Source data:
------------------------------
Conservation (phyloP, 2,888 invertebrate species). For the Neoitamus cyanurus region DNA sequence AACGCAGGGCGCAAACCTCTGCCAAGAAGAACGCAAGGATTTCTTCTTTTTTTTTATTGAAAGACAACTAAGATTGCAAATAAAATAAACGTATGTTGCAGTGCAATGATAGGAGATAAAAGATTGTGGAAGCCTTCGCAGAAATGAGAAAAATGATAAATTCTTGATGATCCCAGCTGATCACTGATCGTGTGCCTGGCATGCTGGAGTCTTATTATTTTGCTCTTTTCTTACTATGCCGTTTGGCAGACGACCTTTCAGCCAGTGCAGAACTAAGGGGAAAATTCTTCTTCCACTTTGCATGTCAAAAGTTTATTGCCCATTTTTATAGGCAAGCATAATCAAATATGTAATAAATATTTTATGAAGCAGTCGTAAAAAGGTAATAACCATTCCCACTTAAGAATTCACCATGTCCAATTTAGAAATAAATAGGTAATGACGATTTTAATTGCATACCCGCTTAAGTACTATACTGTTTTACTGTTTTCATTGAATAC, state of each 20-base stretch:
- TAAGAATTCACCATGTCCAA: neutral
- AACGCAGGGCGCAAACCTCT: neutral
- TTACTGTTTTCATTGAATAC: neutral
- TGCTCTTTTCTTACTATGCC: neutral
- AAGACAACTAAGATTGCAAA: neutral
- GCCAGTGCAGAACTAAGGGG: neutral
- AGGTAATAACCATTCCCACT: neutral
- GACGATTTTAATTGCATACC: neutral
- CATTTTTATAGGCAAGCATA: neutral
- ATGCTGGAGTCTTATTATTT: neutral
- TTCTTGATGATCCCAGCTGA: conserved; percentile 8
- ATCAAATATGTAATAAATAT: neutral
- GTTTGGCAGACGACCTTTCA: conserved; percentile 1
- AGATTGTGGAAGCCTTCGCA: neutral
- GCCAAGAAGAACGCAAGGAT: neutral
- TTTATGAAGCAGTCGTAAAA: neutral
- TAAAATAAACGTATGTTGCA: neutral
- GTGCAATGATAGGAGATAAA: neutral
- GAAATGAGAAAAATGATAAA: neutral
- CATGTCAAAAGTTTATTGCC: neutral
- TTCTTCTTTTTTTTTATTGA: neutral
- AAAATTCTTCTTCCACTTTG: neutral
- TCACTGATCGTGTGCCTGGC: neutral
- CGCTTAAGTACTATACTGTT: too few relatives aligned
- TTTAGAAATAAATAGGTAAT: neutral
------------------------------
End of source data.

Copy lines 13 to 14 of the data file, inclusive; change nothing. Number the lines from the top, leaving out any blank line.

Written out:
- ATCAAATATGTAATAAATAT: neutral
- GTTTGGCAGACGACCTTTCA: conserved; percentile 1